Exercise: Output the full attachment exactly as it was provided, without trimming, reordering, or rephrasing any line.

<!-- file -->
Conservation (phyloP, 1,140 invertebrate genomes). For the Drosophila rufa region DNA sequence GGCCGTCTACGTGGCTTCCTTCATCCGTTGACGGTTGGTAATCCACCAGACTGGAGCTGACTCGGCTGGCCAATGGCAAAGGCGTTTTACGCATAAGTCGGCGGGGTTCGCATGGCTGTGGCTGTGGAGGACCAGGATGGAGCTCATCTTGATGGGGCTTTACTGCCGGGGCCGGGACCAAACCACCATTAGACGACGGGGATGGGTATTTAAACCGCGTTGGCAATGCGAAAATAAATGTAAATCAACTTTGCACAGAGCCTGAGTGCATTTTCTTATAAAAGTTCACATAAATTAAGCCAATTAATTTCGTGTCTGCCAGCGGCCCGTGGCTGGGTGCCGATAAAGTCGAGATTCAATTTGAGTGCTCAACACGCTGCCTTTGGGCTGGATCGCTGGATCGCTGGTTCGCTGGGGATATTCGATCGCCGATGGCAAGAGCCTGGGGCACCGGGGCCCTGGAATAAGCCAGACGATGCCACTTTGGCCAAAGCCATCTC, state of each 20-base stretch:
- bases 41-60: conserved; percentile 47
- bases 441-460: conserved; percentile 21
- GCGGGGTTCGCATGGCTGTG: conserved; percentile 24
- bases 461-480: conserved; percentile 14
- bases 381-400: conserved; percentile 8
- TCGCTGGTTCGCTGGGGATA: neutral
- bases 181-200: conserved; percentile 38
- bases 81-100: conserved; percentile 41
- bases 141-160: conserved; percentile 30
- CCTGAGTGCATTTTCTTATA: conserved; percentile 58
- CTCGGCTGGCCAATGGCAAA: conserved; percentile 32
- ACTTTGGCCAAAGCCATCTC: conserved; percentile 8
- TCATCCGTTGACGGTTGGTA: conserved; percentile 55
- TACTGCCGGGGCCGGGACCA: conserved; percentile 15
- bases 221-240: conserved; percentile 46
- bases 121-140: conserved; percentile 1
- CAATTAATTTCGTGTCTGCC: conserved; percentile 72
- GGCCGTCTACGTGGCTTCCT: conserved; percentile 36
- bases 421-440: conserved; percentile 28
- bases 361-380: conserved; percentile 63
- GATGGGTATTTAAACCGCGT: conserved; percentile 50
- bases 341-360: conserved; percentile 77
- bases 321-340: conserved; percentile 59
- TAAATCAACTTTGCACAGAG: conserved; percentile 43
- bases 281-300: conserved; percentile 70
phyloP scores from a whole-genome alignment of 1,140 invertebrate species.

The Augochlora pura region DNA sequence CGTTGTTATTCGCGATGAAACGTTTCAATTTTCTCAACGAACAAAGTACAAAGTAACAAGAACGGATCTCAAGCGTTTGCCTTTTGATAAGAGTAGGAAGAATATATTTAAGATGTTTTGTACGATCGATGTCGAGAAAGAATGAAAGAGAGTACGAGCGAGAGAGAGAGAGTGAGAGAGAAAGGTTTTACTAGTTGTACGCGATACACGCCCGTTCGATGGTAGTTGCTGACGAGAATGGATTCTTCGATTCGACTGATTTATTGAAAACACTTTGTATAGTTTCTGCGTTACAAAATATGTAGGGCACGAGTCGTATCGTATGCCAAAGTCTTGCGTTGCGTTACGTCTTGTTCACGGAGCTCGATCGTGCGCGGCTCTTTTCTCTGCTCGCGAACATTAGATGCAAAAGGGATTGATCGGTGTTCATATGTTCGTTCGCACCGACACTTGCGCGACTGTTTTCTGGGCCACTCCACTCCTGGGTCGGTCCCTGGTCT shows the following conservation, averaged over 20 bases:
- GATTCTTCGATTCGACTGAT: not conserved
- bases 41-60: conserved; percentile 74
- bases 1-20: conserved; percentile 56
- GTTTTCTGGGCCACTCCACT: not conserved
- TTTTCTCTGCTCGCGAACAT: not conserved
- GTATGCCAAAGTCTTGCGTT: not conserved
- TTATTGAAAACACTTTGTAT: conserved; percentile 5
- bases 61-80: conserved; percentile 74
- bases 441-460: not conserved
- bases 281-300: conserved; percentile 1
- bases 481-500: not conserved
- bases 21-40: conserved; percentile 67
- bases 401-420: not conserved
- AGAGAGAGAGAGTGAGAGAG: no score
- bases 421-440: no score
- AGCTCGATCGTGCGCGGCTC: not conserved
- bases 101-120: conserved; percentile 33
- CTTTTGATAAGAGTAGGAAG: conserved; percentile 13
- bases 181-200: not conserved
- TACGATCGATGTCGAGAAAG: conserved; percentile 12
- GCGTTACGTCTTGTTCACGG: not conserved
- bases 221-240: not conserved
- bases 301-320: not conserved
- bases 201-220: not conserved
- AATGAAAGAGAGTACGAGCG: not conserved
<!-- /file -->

Conservation (phyloP, 1,140 invertebrate genomes). For the Drosophila rufa region DNA sequence GGCCGTCTACGTGGCTTCCTTCATCCGTTGACGGTTGGTAATCCACCAGACTGGAGCTGACTCGGCTGGCCAATGGCAAAGGCGTTTTACGCATAAGTCGGCGGGGTTCGCATGGCTGTGGCTGTGGAGGACCAGGATGGAGCTCATCTTGATGGGGCTTTACTGCCGGGGCCGGGACCAAACCACCATTAGACGACGGGGATGGGTATTTAAACCGCGTTGGCAATGCGAAAATAAATGTAAATCAACTTTGCACAGAGCCTGAGTGCATTTTCTTATAAAAGTTCACATAAATTAAGCCAATTAATTTCGTGTCTGCCAGCGGCCCGTGGCTGGGTGCCGATAAAGTCGAGATTCAATTTGAGTGCTCAACACGCTGCCTTTGGGCTGGATCGCTGGATCGCTGGTTCGCTGGGGATATTCGATCGCCGATGGCAAGAGCCTGGGGCACCGGGGCCCTGGAATAAGCCAGACGATGCCACTTTGGCCAAAGCCATCTC, state of each 20-base stretch:
- bases 41-60: conserved; percentile 47
- bases 441-460: conserved; percentile 21
- GCGGGGTTCGCATGGCTGTG: conserved; percentile 24
- bases 461-480: conserved; percentile 14
- bases 381-400: conserved; percentile 8
- TCGCTGGTTCGCTGGGGATA: neutral
- bases 181-200: conserved; percentile 38
- bases 81-100: conserved; percentile 41
- bases 141-160: conserved; percentile 30
- CCTGAGTGCATTTTCTTATA: conserved; percentile 58
- CTCGGCTGGCCAATGGCAAA: conserved; percentile 32
- ACTTTGGCCAAAGCCATCTC: conserved; percentile 8
- TCATCCGTTGACGGTTGGTA: conserved; percentile 55
- TACTGCCGGGGCCGGGACCA: conserved; percentile 15
- bases 221-240: conserved; percentile 46
- bases 121-140: conserved; percentile 1
- CAATTAATTTCGTGTCTGCC: conserved; percentile 72
- GGCCGTCTACGTGGCTTCCT: conserved; percentile 36
- bases 421-440: conserved; percentile 28
- bases 361-380: conserved; percentile 63
- GATGGGTATTTAAACCGCGT: conserved; percentile 50
- bases 341-360: conserved; percentile 77
- bases 321-340: conserved; percentile 59
- TAAATCAACTTTGCACAGAG: conserved; percentile 43
- bases 281-300: conserved; percentile 70
phyloP scores from a whole-genome alignment of 1,140 invertebrate species.

The Augochlora pura region DNA sequence CGTTGTTATTCGCGATGAAACGTTTCAATTTTCTCAACGAACAAAGTACAAAGTAACAAGAACGGATCTCAAGCGTTTGCCTTTTGATAAGAGTAGGAAGAATATATTTAAGATGTTTTGTACGATCGATGTCGAGAAAGAATGAAAGAGAGTACGAGCGAGAGAGAGAGAGTGAGAGAGAAAGGTTTTACTAGTTGTACGCGATACACGCCCGTTCGATGGTAGTTGCTGACGAGAATGGATTCTTCGATTCGACTGATTTATTGAAAACACTTTGTATAGTTTCTGCGTTACAAAATATGTAGGGCACGAGTCGTATCGTATGCCAAAGTCTTGCGTTGCGTTACGTCTTGTTCACGGAGCTCGATCGTGCGCGGCTCTTTTCTCTGCTCGCGAACATTAGATGCAAAAGGGATTGATCGGTGTTCATATGTTCGTTCGCACCGACACTTGCGCGACTGTTTTCTGGGCCACTCCACTCCTGGGTCGGTCCCTGGTCT shows the following conservation, averaged over 20 bases:
- GATTCTTCGATTCGACTGAT: not conserved
- bases 41-60: conserved; percentile 74
- bases 1-20: conserved; percentile 56
- GTTTTCTGGGCCACTCCACT: not conserved
- TTTTCTCTGCTCGCGAACAT: not conserved
- GTATGCCAAAGTCTTGCGTT: not conserved
- TTATTGAAAACACTTTGTAT: conserved; percentile 5
- bases 61-80: conserved; percentile 74
- bases 441-460: not conserved
- bases 281-300: conserved; percentile 1
- bases 481-500: not conserved
- bases 21-40: conserved; percentile 67
- bases 401-420: not conserved
- AGAGAGAGAGAGTGAGAGAG: no score
- bases 421-440: no score
- AGCTCGATCGTGCGCGGCTC: not conserved
- bases 101-120: conserved; percentile 33
- CTTTTGATAAGAGTAGGAAG: conserved; percentile 13
- bases 181-200: not conserved
- TACGATCGATGTCGAGAAAG: conserved; percentile 12
- GCGTTACGTCTTGTTCACGG: not conserved
- bases 221-240: not conserved
- bases 301-320: not conserved
- bases 201-220: not conserved
- AATGAAAGAGAGTACGAGCG: not conserved